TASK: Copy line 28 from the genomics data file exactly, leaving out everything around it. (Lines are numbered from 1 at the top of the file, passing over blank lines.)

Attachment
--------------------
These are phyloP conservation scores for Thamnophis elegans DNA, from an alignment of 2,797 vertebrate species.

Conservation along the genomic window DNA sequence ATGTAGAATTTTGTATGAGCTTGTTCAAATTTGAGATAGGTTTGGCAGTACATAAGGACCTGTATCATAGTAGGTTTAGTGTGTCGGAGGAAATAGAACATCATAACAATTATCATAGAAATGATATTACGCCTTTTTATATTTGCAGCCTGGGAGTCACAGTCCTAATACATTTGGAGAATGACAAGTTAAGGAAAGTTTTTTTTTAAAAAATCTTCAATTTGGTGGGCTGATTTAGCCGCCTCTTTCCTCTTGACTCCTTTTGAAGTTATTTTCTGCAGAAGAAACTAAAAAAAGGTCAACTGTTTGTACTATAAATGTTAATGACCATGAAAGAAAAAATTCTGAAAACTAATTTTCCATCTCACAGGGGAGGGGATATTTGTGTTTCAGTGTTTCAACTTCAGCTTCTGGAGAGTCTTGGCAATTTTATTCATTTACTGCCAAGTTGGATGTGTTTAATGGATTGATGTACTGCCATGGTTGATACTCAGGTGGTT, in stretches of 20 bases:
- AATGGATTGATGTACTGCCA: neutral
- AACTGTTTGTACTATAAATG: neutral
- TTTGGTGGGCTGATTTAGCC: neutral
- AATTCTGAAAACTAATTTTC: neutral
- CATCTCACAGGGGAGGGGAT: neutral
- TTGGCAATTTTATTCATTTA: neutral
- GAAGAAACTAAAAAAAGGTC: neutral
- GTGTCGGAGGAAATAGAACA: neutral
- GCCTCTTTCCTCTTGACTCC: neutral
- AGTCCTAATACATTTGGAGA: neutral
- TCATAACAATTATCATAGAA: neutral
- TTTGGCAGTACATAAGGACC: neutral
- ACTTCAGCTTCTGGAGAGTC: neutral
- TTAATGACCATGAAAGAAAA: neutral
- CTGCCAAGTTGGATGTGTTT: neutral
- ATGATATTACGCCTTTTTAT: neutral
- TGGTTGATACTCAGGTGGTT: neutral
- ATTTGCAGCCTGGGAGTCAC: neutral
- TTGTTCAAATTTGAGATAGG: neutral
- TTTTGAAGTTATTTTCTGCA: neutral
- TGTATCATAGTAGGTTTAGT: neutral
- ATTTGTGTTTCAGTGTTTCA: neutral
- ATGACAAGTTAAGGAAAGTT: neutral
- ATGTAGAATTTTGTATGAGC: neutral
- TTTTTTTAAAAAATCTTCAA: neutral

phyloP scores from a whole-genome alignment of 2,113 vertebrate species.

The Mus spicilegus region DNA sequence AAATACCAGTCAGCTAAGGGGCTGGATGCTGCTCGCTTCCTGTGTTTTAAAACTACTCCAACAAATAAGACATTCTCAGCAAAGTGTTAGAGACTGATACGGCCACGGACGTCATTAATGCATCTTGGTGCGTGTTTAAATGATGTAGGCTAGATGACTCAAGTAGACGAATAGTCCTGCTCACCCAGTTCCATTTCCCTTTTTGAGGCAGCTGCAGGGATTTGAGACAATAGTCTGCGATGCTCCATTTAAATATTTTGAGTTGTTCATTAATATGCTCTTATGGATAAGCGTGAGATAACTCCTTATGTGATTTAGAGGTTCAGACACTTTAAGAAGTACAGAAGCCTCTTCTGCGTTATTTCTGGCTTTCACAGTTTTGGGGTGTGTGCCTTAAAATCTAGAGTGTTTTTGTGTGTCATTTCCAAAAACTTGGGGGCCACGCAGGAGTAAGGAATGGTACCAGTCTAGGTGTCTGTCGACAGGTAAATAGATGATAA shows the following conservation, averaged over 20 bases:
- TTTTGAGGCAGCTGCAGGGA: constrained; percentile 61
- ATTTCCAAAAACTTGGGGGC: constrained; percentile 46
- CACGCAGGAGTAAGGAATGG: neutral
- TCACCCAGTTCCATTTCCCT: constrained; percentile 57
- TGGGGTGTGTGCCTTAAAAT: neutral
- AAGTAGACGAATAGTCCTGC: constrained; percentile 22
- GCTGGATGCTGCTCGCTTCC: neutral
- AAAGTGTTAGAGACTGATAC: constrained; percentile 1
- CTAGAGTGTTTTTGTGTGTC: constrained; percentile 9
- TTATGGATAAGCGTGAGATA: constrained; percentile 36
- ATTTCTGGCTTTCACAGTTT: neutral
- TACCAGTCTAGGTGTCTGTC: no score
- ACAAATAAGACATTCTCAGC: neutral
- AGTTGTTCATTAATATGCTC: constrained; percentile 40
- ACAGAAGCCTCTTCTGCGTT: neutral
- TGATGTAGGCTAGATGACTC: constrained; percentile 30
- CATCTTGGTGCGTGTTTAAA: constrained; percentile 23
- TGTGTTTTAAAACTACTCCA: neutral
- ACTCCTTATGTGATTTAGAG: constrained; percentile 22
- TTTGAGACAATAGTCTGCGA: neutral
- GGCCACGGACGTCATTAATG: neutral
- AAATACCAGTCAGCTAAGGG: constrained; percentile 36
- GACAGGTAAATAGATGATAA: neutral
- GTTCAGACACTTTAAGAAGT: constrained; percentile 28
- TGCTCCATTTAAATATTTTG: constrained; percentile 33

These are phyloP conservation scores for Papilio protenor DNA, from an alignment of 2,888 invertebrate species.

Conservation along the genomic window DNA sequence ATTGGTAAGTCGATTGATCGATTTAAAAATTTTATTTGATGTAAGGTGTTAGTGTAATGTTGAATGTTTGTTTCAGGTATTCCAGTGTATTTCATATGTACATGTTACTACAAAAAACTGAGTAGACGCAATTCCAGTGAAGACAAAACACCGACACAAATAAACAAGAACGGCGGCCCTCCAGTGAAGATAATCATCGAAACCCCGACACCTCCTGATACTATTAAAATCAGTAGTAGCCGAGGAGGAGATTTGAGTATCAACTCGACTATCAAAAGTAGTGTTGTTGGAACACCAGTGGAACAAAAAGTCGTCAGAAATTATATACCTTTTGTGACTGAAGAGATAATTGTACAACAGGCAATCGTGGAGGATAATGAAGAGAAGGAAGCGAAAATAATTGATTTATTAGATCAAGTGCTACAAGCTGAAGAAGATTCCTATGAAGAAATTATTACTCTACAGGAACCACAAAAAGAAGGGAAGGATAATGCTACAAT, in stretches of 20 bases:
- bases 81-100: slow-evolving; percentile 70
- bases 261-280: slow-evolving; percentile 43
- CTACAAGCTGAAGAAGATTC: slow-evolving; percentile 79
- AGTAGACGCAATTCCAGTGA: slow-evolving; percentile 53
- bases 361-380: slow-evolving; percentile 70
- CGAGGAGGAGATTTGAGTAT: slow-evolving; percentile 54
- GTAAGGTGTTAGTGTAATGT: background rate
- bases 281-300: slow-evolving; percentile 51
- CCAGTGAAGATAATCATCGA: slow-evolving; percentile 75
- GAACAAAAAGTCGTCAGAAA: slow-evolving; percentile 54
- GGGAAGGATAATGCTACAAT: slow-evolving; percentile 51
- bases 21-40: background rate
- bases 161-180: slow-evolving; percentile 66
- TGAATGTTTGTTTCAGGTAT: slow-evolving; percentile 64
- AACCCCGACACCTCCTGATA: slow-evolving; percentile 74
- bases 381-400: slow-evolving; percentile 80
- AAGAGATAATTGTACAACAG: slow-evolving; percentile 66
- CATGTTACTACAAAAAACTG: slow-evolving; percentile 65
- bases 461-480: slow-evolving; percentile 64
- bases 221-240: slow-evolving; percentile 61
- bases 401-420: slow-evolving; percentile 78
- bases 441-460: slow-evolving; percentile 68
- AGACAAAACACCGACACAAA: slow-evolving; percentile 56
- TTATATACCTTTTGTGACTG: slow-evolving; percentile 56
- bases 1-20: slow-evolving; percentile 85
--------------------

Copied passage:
phyloP scores from a whole-genome alignment of 2,113 vertebrate species.